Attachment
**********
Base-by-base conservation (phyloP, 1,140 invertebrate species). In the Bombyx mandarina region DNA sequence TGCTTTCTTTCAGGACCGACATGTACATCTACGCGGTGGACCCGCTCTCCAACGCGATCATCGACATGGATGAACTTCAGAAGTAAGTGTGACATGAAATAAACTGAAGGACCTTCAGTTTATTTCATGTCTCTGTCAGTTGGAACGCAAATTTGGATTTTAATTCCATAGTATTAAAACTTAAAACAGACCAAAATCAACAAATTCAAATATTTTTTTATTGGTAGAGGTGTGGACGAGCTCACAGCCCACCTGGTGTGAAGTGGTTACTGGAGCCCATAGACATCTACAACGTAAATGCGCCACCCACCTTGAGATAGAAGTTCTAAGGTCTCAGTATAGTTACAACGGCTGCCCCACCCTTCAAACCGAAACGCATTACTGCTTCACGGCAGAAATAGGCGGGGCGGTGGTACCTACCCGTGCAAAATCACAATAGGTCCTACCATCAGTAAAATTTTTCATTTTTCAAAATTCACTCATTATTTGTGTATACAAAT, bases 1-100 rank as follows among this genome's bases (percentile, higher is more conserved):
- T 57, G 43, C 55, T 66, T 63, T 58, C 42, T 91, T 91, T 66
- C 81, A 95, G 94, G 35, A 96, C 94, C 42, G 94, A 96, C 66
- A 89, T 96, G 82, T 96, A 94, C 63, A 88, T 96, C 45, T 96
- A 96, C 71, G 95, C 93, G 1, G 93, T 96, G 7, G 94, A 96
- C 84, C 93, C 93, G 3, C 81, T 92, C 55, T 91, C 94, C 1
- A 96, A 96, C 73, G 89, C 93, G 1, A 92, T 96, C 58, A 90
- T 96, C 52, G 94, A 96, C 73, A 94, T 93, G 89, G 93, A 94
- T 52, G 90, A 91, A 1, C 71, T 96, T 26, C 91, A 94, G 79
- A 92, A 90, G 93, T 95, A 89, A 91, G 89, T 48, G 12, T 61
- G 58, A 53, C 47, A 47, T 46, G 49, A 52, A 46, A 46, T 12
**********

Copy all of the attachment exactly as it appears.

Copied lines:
Base-by-base conservation (phyloP, 1,140 invertebrate species). In the Bombyx mandarina region DNA sequence TGCTTTCTTTCAGGACCGACATGTACATCTACGCGGTGGACCCGCTCTCCAACGCGATCATCGACATGGATGAACTTCAGAAGTAAGTGTGACATGAAATAAACTGAAGGACCTTCAGTTTATTTCATGTCTCTGTCAGTTGGAACGCAAATTTGGATTTTAATTCCATAGTATTAAAACTTAAAACAGACCAAAATCAACAAATTCAAATATTTTTTTATTGGTAGAGGTGTGGACGAGCTCACAGCCCACCTGGTGTGAAGTGGTTACTGGAGCCCATAGACATCTACAACGTAAATGCGCCACCCACCTTGAGATAGAAGTTCTAAGGTCTCAGTATAGTTACAACGGCTGCCCCACCCTTCAAACCGAAACGCATTACTGCTTCACGGCAGAAATAGGCGGGGCGGTGGTACCTACCCGTGCAAAATCACAATAGGTCCTACCATCAGTAAAATTTTTCATTTTTCAAAATTCACTCATTATTTGTGTATACAAAT, bases 1-100 rank as follows among this genome's bases (percentile, higher is more conserved):
- T 57, G 43, C 55, T 66, T 63, T 58, C 42, T 91, T 91, T 66
- C 81, A 95, G 94, G 35, A 96, C 94, C 42, G 94, A 96, C 66
- A 89, T 96, G 82, T 96, A 94, C 63, A 88, T 96, C 45, T 96
- A 96, C 71, G 95, C 93, G 1, G 93, T 96, G 7, G 94, A 96
- C 84, C 93, C 93, G 3, C 81, T 92, C 55, T 91, C 94, C 1
- A 96, A 96, C 73, G 89, C 93, G 1, A 92, T 96, C 58, A 90
- T 96, C 52, G 94, A 96, C 73, A 94, T 93, G 89, G 93, A 94
- T 52, G 90, A 91, A 1, C 71, T 96, T 26, C 91, A 94, G 79
- A 92, A 90, G 93, T 95, A 89, A 91, G 89, T 48, G 12, T 61
- G 58, A 53, C 47, A 47, T 46, G 49, A 52, A 46, A 46, T 12